Short of ideas and inspiration when you want to go out and shoot some photographs? If you have a garden, then step outside your door and into a world of inspiration. There is just so much to shoot—and right on your doorstep. Here are some great keys to having fun as you learn digital photography in your backyard.
I have always enjoyed shooting in my garden, as there are so many different subjects and ideas. But of course, flowers are most times the winners; with their amazing colors, it’s always time for photos. Let’s take a look at some ideas.
Don’t just stand in front of a beautiful flower bed and press the shutter button expecting amazing images. It doesn’t happen like that. Besides the fact that most amateur photographers do this, it just doesn’t make a great image. Think before you shoot. Move around and use your feet this time instead of your head. If there is an obstruction, move it or climb over it. It’s your job to get the shot. Once you see what your images look like from different angles, you’ll be hooked for life.
If you haven’t already taken photos while on your stomach or on your back, then swallow your pride and try it out. Of course if you are in your own garden then it’s no problem. Getting down low allows you to explore an angle that is seldom used. How many people do you see lying down in public on their stomachs or backs? If you could see the great photos that result from these embarrassing positions, you’d be doing it all the time. I still get a little shy when shooting like this in public, though.
Get up nice and high by climbing a tree or raising your hand above your head and shooting. By doing this, your perspective changes totally. You can shoot like this zoomed in or using a wide angle. Either way will result in a unique image. Just standing on a chair or a short ladder will add a new dimension to your garden photography. A quick tip here—always maintain your self-awareness and know where you are at all times. You don’t want to step back off a chair or ladder.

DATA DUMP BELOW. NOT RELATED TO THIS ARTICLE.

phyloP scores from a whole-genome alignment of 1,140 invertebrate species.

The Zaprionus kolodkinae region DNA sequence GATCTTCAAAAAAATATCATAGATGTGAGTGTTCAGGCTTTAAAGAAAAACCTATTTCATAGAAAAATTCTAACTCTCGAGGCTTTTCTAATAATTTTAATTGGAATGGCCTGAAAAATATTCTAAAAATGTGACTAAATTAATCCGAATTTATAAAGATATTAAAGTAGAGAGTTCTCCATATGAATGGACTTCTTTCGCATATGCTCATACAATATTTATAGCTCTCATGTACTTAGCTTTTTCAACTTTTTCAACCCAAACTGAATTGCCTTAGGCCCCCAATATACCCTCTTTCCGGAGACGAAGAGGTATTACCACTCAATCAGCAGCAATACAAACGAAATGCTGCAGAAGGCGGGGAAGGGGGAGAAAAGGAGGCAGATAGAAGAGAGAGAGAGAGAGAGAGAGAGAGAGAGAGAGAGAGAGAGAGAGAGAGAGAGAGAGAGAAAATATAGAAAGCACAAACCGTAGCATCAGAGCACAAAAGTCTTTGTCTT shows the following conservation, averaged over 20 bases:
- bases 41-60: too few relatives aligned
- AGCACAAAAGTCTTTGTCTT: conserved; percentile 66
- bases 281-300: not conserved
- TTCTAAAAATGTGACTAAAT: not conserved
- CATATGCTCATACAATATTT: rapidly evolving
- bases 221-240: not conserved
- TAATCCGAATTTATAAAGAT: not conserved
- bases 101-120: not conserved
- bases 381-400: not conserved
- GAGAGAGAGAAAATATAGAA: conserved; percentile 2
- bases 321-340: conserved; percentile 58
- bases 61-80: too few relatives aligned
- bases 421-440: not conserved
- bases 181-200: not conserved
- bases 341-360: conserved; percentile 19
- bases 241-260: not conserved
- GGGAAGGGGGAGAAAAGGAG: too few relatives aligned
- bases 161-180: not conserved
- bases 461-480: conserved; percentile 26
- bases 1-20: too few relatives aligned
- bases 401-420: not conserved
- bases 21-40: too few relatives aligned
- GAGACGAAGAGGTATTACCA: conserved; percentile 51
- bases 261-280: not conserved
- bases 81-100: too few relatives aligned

Don’t be afraid to clean up a little or do a bit of spring cleaning in the area where you’re shooting. Tidy up the leaves on the ground and remove any dead foliage. This clutter is not necessary in the image, and you probably would’ve cleaned it anyway if you were doing the gardening. There’s nothing worse than an out of place brown leaf in a colorful photo. You can even use a little garden wire to support a flower so that it stays in the right place against your background.
Often when we are doing flower photography we forget that by getting close up the depth of field gets shallower and we need longer shutter speeds to let in enough light. Hand holding at a slow shutter speed means more vibration and a blurry image. A tripod allows you to slow down the shutter speed and get zero movement from your hand
Flower photography in the garden is very rewarding. Be prepared to experiment and break the rules. Who knows, you might come up with some stunning shots. If after the first time you don’t succeed, keep trying. Practice make perfect, as the old adage goes. Happy shooting!
About the Author:
Wayne Turner has been teaching photography for 25 years and has written three books on photography. He has produced 21 Steps to Perfect Photos: a program of learner-based training using outcomes based education.
Here are a few more flower photos for your entertainment: